Dickinson Remembered for Dedication to Defense Issues
Former Rep. Bill Dickinson (R-Ala.), who won his seat amid the turmoil of Alabama politics of the mid-1960s and was known for his work on defense issues, died Monday at the age of 82.
Dickinson passed away in the Montgomery home where he had lived since his retirement from Congress in 1992.
Dickinson was elected in 1964 to succeed 14-term Democrat Rep. George Grant. Dickinson went on to finish 14 terms himself, and for six of them he served as the ranking Republican on the House Armed Services Committee. He was known for his commitment to military issues, having served in both the U.S. Navy and Air Force Reserve. The Army’s Aviation Warfighting Center at Fort Rucker and the Maxwell-Gunter Air Force Base are located in the district he represented.
“He was a stalwart in national defense and was Ronald Reagan’s point man on the House Armed Services Committee,” said his successor, Rep. Terry Everett (R-Ala.), in a statement. “As the committee’s leading Republican he gave his support to President Reagan’s defense buildup of the 1980s, which helped to bring down the Soviet Union.”
Dickinson served as a point man for President George H.W. Bush as well, according to aides. The Congressman worked to improve collaboration between the Armed Services Committee and the executive branch, an effort that “was probably the highlight of his career,” said Clay Swanzy, a senior associate for Sonny Callahan & Associates LLC, and Dickinson’s chief of staff for the last 10 years the Congressman was in office.
“I used to tease him that he was known as the defense guy,” Swanzy said.
Dickinson was elected in part because of his catchy campaign slogan: “First for Bill, then as you will.” Swanzy explained that this message was designed to appeal to independents and others who were used to designating their ballot as an all-Democratic ticket. For the first time, Dickinson was able to convince them to vote for a Republican.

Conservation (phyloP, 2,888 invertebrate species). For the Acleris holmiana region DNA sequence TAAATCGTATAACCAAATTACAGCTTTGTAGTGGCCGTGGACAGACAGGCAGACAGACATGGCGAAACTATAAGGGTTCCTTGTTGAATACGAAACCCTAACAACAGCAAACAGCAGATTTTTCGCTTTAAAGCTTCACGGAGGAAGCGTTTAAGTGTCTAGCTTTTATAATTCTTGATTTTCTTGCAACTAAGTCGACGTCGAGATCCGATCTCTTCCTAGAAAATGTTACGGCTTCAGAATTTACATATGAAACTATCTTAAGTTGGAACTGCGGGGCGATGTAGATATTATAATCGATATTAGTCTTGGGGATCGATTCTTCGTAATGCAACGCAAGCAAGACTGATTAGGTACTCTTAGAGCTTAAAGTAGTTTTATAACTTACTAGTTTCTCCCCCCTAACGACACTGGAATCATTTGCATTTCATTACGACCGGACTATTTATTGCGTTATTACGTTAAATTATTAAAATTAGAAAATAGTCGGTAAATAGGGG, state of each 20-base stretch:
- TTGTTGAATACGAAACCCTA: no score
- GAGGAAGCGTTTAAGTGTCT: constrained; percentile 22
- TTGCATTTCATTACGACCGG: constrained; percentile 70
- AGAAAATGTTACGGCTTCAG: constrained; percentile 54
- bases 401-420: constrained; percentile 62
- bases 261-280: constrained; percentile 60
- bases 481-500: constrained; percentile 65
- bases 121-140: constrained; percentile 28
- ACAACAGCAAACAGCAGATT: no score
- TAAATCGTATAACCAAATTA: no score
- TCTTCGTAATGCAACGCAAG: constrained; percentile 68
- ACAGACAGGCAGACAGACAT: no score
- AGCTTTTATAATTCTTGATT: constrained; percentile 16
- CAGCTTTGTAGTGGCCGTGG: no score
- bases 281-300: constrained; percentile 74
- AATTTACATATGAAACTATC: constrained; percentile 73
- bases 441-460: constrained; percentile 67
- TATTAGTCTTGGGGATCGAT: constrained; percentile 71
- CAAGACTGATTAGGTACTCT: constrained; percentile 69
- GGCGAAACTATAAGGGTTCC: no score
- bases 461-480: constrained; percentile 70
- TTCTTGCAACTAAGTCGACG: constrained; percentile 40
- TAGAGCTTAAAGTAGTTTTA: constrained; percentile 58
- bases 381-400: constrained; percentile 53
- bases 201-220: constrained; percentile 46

“For so many years before, being the Democratic nominee was tantamount to being elected,” Swanzy said.
Swanzy recalled an instance when a Democratic chairman of the Armed Services Committee turned a meeting over to Dickinson instead of to the ranking Democrat because Dickinson was so well respected.
“That’s just the way things were back then,” Swanzy said.
Members issued statements offering condolences on Dickinson’s passing, and others who knew him recalled his approachability and sense of humor.
“He could hang out with kings and presidents of foreign nations and also be comfortable with everybody else,” said Wade Heck, Everett’s current chief of staff, who also worked on Dickinson’s staff.
Dickinson was a recipient of the 1992 Gold Order of St. Michael Award, an award with only 75 recipients since its inception in 1990, given by the Army Aviation Association of America and the U.S. Army Aviation Center to individuals who have contributed significantly to the promotion of Army aviation. He also received the Jim Woodruff Jr. Award from the Association of the United States Army in 1981, recognizing his distinguished service to the United States on the part of an official holding national level elected office.
He is survived by his wife, Barbara, and four children. Funeral services are scheduled for Saturday, April 5, at 2 p.m. at First United Methodist Church, 2416 W. Cloverdale Park, Montgomery, Ala. Visitation will be held at the church from 11 a.m. to 2 p.m., and the burial will follow in Rosemere Cemetery on South Long Street in Opelika, Ala. The family requests memorial donations be made to the Disabled American Veterans, and The Smile Train, an international charity that provides free cleft surgery to underprivileged children.